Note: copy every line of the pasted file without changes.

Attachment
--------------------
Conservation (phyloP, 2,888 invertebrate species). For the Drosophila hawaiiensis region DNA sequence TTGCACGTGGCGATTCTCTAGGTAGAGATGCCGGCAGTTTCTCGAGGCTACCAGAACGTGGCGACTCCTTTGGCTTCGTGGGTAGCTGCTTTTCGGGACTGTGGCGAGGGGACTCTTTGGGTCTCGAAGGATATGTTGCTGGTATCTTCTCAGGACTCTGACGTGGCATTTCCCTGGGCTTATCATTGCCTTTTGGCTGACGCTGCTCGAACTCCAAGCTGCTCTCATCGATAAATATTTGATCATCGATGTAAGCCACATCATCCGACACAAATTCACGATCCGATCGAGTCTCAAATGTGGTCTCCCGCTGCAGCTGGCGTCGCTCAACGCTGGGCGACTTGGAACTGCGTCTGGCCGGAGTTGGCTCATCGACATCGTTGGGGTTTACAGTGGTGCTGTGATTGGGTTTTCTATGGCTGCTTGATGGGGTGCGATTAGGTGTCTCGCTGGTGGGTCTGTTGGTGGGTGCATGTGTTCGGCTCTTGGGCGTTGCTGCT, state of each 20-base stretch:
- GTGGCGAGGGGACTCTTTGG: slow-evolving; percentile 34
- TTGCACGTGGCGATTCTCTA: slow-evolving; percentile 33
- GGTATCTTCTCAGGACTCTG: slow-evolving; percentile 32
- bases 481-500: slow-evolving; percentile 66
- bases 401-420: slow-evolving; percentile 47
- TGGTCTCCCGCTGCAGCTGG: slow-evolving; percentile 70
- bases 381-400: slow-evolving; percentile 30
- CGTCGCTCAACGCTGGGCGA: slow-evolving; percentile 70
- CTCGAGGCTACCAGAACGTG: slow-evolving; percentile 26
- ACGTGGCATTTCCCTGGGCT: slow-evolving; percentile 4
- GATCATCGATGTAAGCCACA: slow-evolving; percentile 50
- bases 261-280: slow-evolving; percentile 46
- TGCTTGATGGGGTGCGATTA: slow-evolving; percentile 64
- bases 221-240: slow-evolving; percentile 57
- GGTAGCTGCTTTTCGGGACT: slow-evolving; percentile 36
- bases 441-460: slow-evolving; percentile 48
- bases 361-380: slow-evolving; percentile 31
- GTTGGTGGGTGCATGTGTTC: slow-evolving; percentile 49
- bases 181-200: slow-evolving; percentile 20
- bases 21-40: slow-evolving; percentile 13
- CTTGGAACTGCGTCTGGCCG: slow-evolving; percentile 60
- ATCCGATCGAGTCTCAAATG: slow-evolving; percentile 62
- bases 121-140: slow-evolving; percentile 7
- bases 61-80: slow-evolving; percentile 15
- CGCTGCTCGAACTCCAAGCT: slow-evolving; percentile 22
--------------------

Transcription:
Conservation (phyloP, 2,888 invertebrate species). For the Drosophila hawaiiensis region DNA sequence TTGCACGTGGCGATTCTCTAGGTAGAGATGCCGGCAGTTTCTCGAGGCTACCAGAACGTGGCGACTCCTTTGGCTTCGTGGGTAGCTGCTTTTCGGGACTGTGGCGAGGGGACTCTTTGGGTCTCGAAGGATATGTTGCTGGTATCTTCTCAGGACTCTGACGTGGCATTTCCCTGGGCTTATCATTGCCTTTTGGCTGACGCTGCTCGAACTCCAAGCTGCTCTCATCGATAAATATTTGATCATCGATGTAAGCCACATCATCCGACACAAATTCACGATCCGATCGAGTCTCAAATGTGGTCTCCCGCTGCAGCTGGCGTCGCTCAACGCTGGGCGACTTGGAACTGCGTCTGGCCGGAGTTGGCTCATCGACATCGTTGGGGTTTACAGTGGTGCTGTGATTGGGTTTTCTATGGCTGCTTGATGGGGTGCGATTAGGTGTCTCGCTGGTGGGTCTGTTGGTGGGTGCATGTGTTCGGCTCTTGGGCGTTGCTGCT, state of each 20-base stretch:
- GTGGCGAGGGGACTCTTTGG: slow-evolving; percentile 34
- TTGCACGTGGCGATTCTCTA: slow-evolving; percentile 33
- GGTATCTTCTCAGGACTCTG: slow-evolving; percentile 32
- bases 481-500: slow-evolving; percentile 66
- bases 401-420: slow-evolving; percentile 47
- TGGTCTCCCGCTGCAGCTGG: slow-evolving; percentile 70
- bases 381-400: slow-evolving; percentile 30
- CGTCGCTCAACGCTGGGCGA: slow-evolving; percentile 70
- CTCGAGGCTACCAGAACGTG: slow-evolving; percentile 26
- ACGTGGCATTTCCCTGGGCT: slow-evolving; percentile 4
- GATCATCGATGTAAGCCACA: slow-evolving; percentile 50
- bases 261-280: slow-evolving; percentile 46
- TGCTTGATGGGGTGCGATTA: slow-evolving; percentile 64
- bases 221-240: slow-evolving; percentile 57
- GGTAGCTGCTTTTCGGGACT: slow-evolving; percentile 36
- bases 441-460: slow-evolving; percentile 48
- bases 361-380: slow-evolving; percentile 31
- GTTGGTGGGTGCATGTGTTC: slow-evolving; percentile 49
- bases 181-200: slow-evolving; percentile 20
- bases 21-40: slow-evolving; percentile 13
- CTTGGAACTGCGTCTGGCCG: slow-evolving; percentile 60
- ATCCGATCGAGTCTCAAATG: slow-evolving; percentile 62
- bases 121-140: slow-evolving; percentile 7
- bases 61-80: slow-evolving; percentile 15
- CGCTGCTCGAACTCCAAGCT: slow-evolving; percentile 22